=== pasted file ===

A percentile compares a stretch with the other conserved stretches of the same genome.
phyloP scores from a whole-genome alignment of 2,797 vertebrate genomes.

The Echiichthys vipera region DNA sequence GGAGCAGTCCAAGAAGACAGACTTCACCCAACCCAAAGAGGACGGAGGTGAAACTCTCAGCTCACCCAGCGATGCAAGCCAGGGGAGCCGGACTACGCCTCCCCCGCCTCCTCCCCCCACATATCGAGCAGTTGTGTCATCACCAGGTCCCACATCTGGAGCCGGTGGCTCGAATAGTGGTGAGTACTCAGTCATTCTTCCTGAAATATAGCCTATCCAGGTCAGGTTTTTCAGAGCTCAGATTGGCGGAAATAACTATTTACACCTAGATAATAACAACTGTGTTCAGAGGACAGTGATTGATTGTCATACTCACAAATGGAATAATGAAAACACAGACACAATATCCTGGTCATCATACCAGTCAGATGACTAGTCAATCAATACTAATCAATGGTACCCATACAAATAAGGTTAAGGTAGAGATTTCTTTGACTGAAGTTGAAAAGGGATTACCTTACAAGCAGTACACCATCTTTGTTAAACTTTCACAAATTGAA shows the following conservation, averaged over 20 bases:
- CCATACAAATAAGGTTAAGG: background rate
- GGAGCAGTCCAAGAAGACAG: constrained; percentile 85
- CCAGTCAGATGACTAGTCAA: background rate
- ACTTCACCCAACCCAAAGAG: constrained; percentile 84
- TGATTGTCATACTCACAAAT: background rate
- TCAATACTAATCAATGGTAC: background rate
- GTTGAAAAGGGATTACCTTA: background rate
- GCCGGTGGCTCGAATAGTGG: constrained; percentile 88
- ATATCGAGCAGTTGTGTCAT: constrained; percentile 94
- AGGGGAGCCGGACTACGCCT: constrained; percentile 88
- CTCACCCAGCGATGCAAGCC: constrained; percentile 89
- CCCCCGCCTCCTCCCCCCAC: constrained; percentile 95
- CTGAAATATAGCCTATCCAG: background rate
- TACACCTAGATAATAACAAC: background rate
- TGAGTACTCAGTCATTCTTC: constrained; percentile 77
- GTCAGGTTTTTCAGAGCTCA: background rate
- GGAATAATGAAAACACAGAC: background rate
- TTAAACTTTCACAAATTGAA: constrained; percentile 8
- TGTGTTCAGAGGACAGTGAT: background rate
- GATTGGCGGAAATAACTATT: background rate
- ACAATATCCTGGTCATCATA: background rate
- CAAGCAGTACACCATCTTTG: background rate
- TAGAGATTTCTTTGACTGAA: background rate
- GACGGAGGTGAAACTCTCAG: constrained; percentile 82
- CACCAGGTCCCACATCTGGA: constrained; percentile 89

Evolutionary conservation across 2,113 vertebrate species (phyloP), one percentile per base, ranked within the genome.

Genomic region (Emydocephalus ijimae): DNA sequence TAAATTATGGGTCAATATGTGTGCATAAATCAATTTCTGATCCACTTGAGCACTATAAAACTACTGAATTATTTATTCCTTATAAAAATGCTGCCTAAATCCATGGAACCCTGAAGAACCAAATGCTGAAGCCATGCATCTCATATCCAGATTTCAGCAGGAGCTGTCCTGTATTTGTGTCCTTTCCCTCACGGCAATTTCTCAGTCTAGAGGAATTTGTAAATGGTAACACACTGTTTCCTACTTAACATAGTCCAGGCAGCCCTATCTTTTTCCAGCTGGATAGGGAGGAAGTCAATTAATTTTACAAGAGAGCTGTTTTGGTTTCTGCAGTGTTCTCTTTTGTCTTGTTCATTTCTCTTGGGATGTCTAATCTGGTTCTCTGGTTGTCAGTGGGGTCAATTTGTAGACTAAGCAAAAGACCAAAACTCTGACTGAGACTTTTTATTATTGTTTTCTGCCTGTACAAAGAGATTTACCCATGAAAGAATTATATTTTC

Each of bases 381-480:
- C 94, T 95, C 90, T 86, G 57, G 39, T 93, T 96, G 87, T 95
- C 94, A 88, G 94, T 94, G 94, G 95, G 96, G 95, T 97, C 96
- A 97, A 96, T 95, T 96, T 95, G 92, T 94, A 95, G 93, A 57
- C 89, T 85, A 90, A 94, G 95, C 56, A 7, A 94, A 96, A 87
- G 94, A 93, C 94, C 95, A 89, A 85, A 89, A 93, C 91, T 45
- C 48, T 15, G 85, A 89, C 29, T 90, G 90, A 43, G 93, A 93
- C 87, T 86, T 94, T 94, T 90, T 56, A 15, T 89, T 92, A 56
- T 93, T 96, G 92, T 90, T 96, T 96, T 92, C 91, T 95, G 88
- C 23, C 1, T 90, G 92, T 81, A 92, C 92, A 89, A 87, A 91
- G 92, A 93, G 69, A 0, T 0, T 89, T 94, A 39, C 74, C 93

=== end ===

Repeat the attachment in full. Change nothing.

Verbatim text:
A percentile compares a stretch with the other conserved stretches of the same genome.
phyloP scores from a whole-genome alignment of 2,797 vertebrate genomes.

The Echiichthys vipera region DNA sequence GGAGCAGTCCAAGAAGACAGACTTCACCCAACCCAAAGAGGACGGAGGTGAAACTCTCAGCTCACCCAGCGATGCAAGCCAGGGGAGCCGGACTACGCCTCCCCCGCCTCCTCCCCCCACATATCGAGCAGTTGTGTCATCACCAGGTCCCACATCTGGAGCCGGTGGCTCGAATAGTGGTGAGTACTCAGTCATTCTTCCTGAAATATAGCCTATCCAGGTCAGGTTTTTCAGAGCTCAGATTGGCGGAAATAACTATTTACACCTAGATAATAACAACTGTGTTCAGAGGACAGTGATTGATTGTCATACTCACAAATGGAATAATGAAAACACAGACACAATATCCTGGTCATCATACCAGTCAGATGACTAGTCAATCAATACTAATCAATGGTACCCATACAAATAAGGTTAAGGTAGAGATTTCTTTGACTGAAGTTGAAAAGGGATTACCTTACAAGCAGTACACCATCTTTGTTAAACTTTCACAAATTGAA shows the following conservation, averaged over 20 bases:
- CCATACAAATAAGGTTAAGG: background rate
- GGAGCAGTCCAAGAAGACAG: constrained; percentile 85
- CCAGTCAGATGACTAGTCAA: background rate
- ACTTCACCCAACCCAAAGAG: constrained; percentile 84
- TGATTGTCATACTCACAAAT: background rate
- TCAATACTAATCAATGGTAC: background rate
- GTTGAAAAGGGATTACCTTA: background rate
- GCCGGTGGCTCGAATAGTGG: constrained; percentile 88
- ATATCGAGCAGTTGTGTCAT: constrained; percentile 94
- AGGGGAGCCGGACTACGCCT: constrained; percentile 88
- CTCACCCAGCGATGCAAGCC: constrained; percentile 89
- CCCCCGCCTCCTCCCCCCAC: constrained; percentile 95
- CTGAAATATAGCCTATCCAG: background rate
- TACACCTAGATAATAACAAC: background rate
- TGAGTACTCAGTCATTCTTC: constrained; percentile 77
- GTCAGGTTTTTCAGAGCTCA: background rate
- GGAATAATGAAAACACAGAC: background rate
- TTAAACTTTCACAAATTGAA: constrained; percentile 8
- TGTGTTCAGAGGACAGTGAT: background rate
- GATTGGCGGAAATAACTATT: background rate
- ACAATATCCTGGTCATCATA: background rate
- CAAGCAGTACACCATCTTTG: background rate
- TAGAGATTTCTTTGACTGAA: background rate
- GACGGAGGTGAAACTCTCAG: constrained; percentile 82
- CACCAGGTCCCACATCTGGA: constrained; percentile 89

Evolutionary conservation across 2,113 vertebrate species (phyloP), one percentile per base, ranked within the genome.

Genomic region (Emydocephalus ijimae): DNA sequence TAAATTATGGGTCAATATGTGTGCATAAATCAATTTCTGATCCACTTGAGCACTATAAAACTACTGAATTATTTATTCCTTATAAAAATGCTGCCTAAATCCATGGAACCCTGAAGAACCAAATGCTGAAGCCATGCATCTCATATCCAGATTTCAGCAGGAGCTGTCCTGTATTTGTGTCCTTTCCCTCACGGCAATTTCTCAGTCTAGAGGAATTTGTAAATGGTAACACACTGTTTCCTACTTAACATAGTCCAGGCAGCCCTATCTTTTTCCAGCTGGATAGGGAGGAAGTCAATTAATTTTACAAGAGAGCTGTTTTGGTTTCTGCAGTGTTCTCTTTTGTCTTGTTCATTTCTCTTGGGATGTCTAATCTGGTTCTCTGGTTGTCAGTGGGGTCAATTTGTAGACTAAGCAAAAGACCAAAACTCTGACTGAGACTTTTTATTATTGTTTTCTGCCTGTACAAAGAGATTTACCCATGAAAGAATTATATTTTC

Each of bases 381-480:
- C 94, T 95, C 90, T 86, G 57, G 39, T 93, T 96, G 87, T 95
- C 94, A 88, G 94, T 94, G 94, G 95, G 96, G 95, T 97, C 96
- A 97, A 96, T 95, T 96, T 95, G 92, T 94, A 95, G 93, A 57
- C 89, T 85, A 90, A 94, G 95, C 56, A 7, A 94, A 96, A 87
- G 94, A 93, C 94, C 95, A 89, A 85, A 89, A 93, C 91, T 45
- C 48, T 15, G 85, A 89, C 29, T 90, G 90, A 43, G 93, A 93
- C 87, T 86, T 94, T 94, T 90, T 56, A 15, T 89, T 92, A 56
- T 93, T 96, G 92, T 90, T 96, T 96, T 92, C 91, T 95, G 88
- C 23, C 1, T 90, G 92, T 81, A 92, C 92, A 89, A 87, A 91
- G 92, A 93, G 69, A 0, T 0, T 89, T 94, A 39, C 74, C 93